Wanted: Meaningful Intel for Economic Development
In this week’s #WednesdayswithMDBInsight post Lauren Millier, EVP shares thoughts about the need for meaningful, relevant, affordable data to support economic development efforts. Even before the emergence of COVID-19, I have been concerned that the economic development field isn’t doing enough to truly benefit from market intelligence related to the performance of our local economies in meaningful ways. The field is challenged in its ability to collect enough reliable and current local data to support the informed decisions necessary across a range of municipal issues – from labour force planning to technology integration and the economic impact of local businesses. As professionals we don’t have ready access to Statistics Canada data beyond the census release, or beyond what EMSI provides for those with access and even that has become challenging these days. The economic development community needs much more relevant, local data that is affordable and accessible if it is to make informed decisions on how best to support and enable economic growth. Now more than ever.
There, I’ve said it. So, what do we do about it?
Doing Together What We Can’t Do Alone
First, I think we can form better partnerships to maximize the data we can access and make the most of its value. Workforce development boards come immediately to mind as a good example of potential partners equipped with data that can be truly meaningful in an economic development context. Others with good intelligence on business and labour force performance include several for profit and not for profit organizations – is our economic development community utilizing these to full advantage? From Magnet and the Brookfield Institute for Innovation to Vicinity Jobs, Manifold Data and the Conference Board of Canada, we have data sources with tremendous potential to inform economic development that I suspect could be better integrated for public sector purposes.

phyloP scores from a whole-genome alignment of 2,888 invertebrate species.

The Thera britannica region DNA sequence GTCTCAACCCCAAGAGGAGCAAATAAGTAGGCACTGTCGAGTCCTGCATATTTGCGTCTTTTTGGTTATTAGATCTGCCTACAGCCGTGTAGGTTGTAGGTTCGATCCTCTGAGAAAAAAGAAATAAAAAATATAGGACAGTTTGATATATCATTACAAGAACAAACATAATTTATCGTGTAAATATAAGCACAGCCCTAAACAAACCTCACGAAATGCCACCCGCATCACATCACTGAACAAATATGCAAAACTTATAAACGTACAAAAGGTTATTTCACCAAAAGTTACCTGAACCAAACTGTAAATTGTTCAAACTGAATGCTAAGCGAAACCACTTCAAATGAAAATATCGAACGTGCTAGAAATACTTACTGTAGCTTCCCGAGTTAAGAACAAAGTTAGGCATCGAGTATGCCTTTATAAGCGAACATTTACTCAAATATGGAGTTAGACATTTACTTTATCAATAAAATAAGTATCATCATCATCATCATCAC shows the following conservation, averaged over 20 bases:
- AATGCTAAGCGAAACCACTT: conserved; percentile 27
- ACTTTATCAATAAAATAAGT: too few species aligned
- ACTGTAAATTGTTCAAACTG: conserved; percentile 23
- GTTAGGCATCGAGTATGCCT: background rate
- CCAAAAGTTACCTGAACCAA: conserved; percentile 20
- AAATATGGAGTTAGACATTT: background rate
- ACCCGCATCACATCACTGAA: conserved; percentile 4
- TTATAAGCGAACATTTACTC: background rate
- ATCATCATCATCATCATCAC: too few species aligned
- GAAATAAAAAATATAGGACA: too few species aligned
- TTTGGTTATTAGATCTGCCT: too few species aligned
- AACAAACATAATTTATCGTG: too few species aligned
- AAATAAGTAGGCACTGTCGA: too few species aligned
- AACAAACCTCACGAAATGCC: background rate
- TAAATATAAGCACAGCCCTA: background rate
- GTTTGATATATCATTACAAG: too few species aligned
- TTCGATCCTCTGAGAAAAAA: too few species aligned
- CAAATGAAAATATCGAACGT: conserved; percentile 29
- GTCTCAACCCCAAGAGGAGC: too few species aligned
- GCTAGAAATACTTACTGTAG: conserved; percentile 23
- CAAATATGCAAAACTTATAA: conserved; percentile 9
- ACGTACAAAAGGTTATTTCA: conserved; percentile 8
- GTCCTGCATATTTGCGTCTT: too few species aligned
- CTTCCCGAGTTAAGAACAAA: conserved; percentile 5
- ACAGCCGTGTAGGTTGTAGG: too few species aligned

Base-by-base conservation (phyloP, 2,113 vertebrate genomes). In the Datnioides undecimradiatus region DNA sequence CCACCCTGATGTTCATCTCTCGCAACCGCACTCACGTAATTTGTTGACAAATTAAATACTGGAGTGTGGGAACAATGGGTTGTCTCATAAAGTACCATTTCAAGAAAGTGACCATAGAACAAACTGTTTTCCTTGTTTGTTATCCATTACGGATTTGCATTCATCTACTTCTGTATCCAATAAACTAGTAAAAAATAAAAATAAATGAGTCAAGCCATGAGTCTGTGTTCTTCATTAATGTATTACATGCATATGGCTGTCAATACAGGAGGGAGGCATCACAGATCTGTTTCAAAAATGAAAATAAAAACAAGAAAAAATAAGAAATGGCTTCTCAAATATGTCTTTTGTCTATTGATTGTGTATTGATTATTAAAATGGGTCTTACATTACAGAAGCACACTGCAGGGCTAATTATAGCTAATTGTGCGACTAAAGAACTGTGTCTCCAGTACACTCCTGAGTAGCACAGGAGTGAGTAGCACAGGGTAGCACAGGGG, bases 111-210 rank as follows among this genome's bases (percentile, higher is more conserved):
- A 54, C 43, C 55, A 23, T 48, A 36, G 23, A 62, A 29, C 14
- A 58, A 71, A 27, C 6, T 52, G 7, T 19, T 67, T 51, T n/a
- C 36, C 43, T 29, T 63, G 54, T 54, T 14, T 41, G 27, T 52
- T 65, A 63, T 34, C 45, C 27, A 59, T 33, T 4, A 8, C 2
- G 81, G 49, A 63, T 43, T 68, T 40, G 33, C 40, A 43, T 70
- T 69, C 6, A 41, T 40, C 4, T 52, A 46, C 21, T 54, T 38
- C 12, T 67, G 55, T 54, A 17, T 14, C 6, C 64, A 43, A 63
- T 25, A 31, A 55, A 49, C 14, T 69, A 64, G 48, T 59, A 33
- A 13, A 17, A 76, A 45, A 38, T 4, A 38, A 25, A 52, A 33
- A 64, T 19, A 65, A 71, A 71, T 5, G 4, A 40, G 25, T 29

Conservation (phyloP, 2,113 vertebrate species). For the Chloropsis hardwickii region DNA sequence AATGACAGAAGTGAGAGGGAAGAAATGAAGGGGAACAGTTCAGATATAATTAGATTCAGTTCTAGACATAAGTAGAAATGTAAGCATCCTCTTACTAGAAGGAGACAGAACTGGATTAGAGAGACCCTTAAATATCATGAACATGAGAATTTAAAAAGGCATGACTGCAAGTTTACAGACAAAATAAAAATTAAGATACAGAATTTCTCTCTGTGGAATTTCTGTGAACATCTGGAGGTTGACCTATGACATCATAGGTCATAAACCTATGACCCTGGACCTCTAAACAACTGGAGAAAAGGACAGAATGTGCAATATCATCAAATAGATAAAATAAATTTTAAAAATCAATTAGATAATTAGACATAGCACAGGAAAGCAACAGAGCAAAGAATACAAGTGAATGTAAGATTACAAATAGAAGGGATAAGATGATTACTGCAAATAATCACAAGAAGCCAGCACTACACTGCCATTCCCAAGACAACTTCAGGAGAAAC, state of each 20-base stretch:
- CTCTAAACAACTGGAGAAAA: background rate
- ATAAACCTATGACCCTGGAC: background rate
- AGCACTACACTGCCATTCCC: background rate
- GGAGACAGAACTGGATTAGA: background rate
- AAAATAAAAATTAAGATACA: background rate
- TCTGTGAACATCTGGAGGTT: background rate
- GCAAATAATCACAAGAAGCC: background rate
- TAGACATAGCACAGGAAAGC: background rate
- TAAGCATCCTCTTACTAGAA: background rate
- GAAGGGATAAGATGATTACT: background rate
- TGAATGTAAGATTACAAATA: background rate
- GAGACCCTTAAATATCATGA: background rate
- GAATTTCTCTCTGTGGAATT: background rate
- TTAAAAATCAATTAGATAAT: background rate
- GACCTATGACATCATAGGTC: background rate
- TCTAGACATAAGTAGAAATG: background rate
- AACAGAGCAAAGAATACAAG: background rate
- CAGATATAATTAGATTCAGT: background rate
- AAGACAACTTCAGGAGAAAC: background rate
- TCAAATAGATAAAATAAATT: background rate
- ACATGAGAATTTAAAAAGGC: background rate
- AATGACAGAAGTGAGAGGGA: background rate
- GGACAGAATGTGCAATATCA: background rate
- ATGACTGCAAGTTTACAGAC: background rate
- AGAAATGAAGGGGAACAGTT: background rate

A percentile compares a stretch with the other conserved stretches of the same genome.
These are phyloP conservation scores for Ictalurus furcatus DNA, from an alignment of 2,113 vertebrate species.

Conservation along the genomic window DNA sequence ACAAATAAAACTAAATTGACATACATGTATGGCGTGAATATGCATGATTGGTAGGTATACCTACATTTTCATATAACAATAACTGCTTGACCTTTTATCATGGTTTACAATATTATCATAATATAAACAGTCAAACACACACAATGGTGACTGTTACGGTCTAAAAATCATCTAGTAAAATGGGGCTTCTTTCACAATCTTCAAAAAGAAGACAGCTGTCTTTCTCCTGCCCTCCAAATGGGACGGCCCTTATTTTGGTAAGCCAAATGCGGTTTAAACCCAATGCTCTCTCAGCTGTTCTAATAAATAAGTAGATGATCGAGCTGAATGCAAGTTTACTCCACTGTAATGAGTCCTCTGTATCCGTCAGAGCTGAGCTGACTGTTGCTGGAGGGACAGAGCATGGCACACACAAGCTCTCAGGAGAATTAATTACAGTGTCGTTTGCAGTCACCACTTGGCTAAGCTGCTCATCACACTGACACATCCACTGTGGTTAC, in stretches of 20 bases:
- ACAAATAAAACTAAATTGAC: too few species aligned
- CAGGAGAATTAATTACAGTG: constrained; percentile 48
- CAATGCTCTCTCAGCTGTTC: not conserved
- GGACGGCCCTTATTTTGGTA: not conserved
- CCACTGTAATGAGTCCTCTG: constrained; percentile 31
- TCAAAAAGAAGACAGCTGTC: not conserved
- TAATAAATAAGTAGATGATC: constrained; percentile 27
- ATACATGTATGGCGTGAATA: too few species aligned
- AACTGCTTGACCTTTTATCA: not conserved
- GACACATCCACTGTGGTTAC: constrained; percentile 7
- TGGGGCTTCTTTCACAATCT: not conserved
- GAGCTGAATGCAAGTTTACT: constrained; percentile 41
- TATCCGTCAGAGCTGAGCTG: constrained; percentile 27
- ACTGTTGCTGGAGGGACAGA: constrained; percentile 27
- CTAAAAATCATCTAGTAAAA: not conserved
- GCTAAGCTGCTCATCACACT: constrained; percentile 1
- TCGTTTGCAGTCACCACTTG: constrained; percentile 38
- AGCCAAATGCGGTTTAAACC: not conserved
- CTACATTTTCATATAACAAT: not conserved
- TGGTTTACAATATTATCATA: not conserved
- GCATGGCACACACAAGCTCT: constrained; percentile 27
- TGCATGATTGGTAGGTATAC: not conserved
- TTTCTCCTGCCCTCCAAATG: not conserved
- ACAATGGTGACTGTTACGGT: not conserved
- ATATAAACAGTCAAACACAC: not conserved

I think there are additional partnership opportunities when economic developers look beyond historical sources, but it’s not quantity of data so much as relevance and utility that is important. To the extent that truly informative data is often not accessible (e.g. cost prohibitive, not local) this impedes the economic development agenda for many. Those of us who believe a rising tide does indeed lift all boats should be wary about access to data being inequitable in the context of public sector economic development. We are better served by a level playing field than one characterized by haves and have-nots.
Working regionally can also net valuable gains in both data collection and strategic storytelling based on data analysis. This is certainly true for smaller communities with limited resources, but some of Canada’s biggest urban economic development players are also pooling resources in this way (Toronto Global and Edmonton Global come to mind). These larger cities are also helping to champion Open Data and Smart Cities initiatives (see, for example, https://www.bot.com/Portals/0/unsecure/advocacy/smartcities2017/files/assets/basic-html/index.html#10-11). Local assets such as libraries and post-secondary institutions as well as shared approaches to utilization of Internet of Things data can add fuel to regional efforts, along with initiatives that tap private sector data sources along with government data from all levels.
Advocating for Enhanced Intel
The 17 recommendations made by the Ontario Chamber of Commerce in its recent publication The Great Mosaic: Reviving Ontario’s Regional Economies include “enhance the use of data”. The report also includes a chapter called “The Value of Good Information”. This raises the notion of confidence – what might an economic developer be inspired to pursue if armed with meaningful data that takes some of the guesswork out of the equation? Likewise, what investment decisions might be waiting in the wings only for a lack of transparent, specific data to inform a site location choice or business expansion?
News about “big data” is increasingly prevalent, yet it’s often the granular, local intel that offers the most value to a community’s economic development planning. Municipalities’ response to the impact of COVID-19 is evidence of this. Finding bridges between those with the capacity to collect this data and those seeking to apply it for community benefit is essential. Technological advancements will continue to propel us forward in the myriad applications for the data we have and will likely magnify the significance of the data we’re missing.
To learn more about Lauren and the other members of our team, go to https://mdbinsight.com/team-bios/
Our Wednesdays with MDB Insight posts feature the thinkers and doers on our team sharing ideas and talking about what’s important to us as professionals. We have very diverse backgrounds and a range of interests to share with you. We hope you’re enjoying these posts and that you will join the conversation with us and let us know what’s on your mind mid-week.